Health-care Levers Up, Energy Weighs
Equities in Canada’s largest centre undulated Friday before coming rest just below breakeven, falling for the week.
The S&P/TSX Composite dipped 0.77 points to close Friday at 20,739.01, though the reading fell 151 points, or 0.73% for the last five sessions.
The Canadian dollar swooned 0.69 cents at 77.55 cents U.S.
Health-care led the crop of stocks with momentum, as Cronos Group sprang up 38 cents, or 7.5%, to $5.48, while OrganiGram Holdings churned up 14 cents, or 6.1%, to $2.44.
Among consumer staples, SunOpta popped 43 cents, or 5.3%, to $8.57, while Village Farms International jumped 47 cents, or 6.2%, to $8.01.
In the tech field, Nuvei Corp. heightened $6.90, or 11%, to $70.61, while BlackBerry added 66 cents, or 5.9%, to $11.86.
On the other side, Enerplus energy stocks lower, stepping back 74 cents, or 5.9%, to $11.75, while Crescent Point Energy faded 34 cents, or 5.7%, to $5.66.
Among financial stocks, BMO docked $2.13, or 1.6%, to $134.57, while Equitable Group docked $1.05, or 1.5%, to $67.73.
The rapid spread of Omicron coronavirus cases in the U.S. has forced some companies to pause plans to get workers back into office, while the number of cases in countries including Denmark, South Africa and Britain, has been doubling every two days.
On the economic slate, Statistics Canada reported foreign investors acquired $23.9 billion of Canadian securities in October, the largest investment since April 2020. At the same time, Canadian investors increased their holdings of foreign securities by $5.4 billion, led by record purchases of non-U.S. foreign bonds.
The TSX Venture Exchange regained 5.47 points to 893.92, still in the minus category for the week, though, by 15 points, or 1.66%.
All but two of the 12 TSX subgroups were higher on the session, with health-care better by 2.4%, consumer staples ahead 1.5%, and information technology, up 1.4%.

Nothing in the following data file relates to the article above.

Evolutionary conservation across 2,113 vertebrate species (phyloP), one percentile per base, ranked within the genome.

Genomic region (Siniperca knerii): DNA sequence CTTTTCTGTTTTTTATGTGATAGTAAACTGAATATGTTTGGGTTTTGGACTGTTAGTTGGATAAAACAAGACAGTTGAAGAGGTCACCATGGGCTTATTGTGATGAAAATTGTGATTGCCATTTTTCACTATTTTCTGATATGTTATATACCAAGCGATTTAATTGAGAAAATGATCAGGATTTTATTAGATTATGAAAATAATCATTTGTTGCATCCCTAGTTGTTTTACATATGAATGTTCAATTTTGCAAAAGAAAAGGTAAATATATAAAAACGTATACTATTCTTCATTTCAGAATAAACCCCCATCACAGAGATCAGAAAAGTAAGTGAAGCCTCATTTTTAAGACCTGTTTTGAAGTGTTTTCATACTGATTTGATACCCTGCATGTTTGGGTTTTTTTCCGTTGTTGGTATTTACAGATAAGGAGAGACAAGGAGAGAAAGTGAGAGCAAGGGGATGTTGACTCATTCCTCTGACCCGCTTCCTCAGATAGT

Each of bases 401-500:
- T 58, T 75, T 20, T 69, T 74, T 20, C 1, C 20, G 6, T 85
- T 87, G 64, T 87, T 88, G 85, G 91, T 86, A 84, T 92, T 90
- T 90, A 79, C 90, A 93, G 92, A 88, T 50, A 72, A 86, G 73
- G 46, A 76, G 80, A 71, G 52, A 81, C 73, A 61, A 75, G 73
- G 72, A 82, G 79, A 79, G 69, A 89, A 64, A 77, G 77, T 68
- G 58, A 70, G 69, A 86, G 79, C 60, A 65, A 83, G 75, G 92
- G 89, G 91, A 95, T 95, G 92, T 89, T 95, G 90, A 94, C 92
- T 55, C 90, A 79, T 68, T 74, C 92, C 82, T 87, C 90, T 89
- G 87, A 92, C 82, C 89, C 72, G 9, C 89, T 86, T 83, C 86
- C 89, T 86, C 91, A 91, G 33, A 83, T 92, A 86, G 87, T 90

The two laggards were energy, down 1.9%, and financials, poorer by 0.4%.
U.S. stocks came under pressure again in Friday’s volatile session with major averages on track for a losing week amid worries about tighter monetary policy and the ongoing pandemic.
The Dow Jones Industrials floundered 532.20 points, or 1.5%, to conclude the week at 35,365.94
The S&P 500 index dumped 48.03 points, or 1%, to 4,620.64.
The NASDAQ sank 10.75 points at 15,169.68,
Friday coincided with the expiration of stock options, index options, stock futures and index futures — a quarterly event known as “quadruple witching” that typically comes with heightened volatility.
The major averages were on track to post a negative week with the NASDAQ being the biggest loser. The tech-heavy benchmark declined 2.9%, while the Dow and the S&P 500 were both down more than 1.5%.
The S&P financial sector was the biggest laggard on Friday after bank stocks outperformed in the previous session. Goldman Sachs lost nearly 4%, while Bank of America and JPMorgan both traded over 2% lower.
Many megacap tech shares traded in the red. Amazon and Microsoft both lost about 1%, while Alphabet and Meta Platforms also dipped 1% each. Microsoft lost more than 6% this week alone, and Apple is down 5% on the week.
Shares of one-time EV darling Rivian tumbled 11% Friday after the truck maker said it will fall short of its 2021 production target.
FedEx shares jumped 5% after quarterly earnings and revenue results topped expectations and it announced a $5 billion buyback. The shipper also reinstated its original 2022 EPS forecast.
COVID-19 vaccine makers Moderna and Pfizer are on track to be the biggest gainers in the S&P 500 this week, Moderna with weekly returns of 14%, Pfizer higher 13%.
Prices for 10-year Treasurys gained slightly, lowering yields to 1.41% from Thursday’s 1.43%. Treasury prices and yields move in opposite directions.
Oil prices dropped $1.97 to $70.41 U.S. a barrel.
Gold prices slid 60 cents to $1,797.60 U.S. an ounce.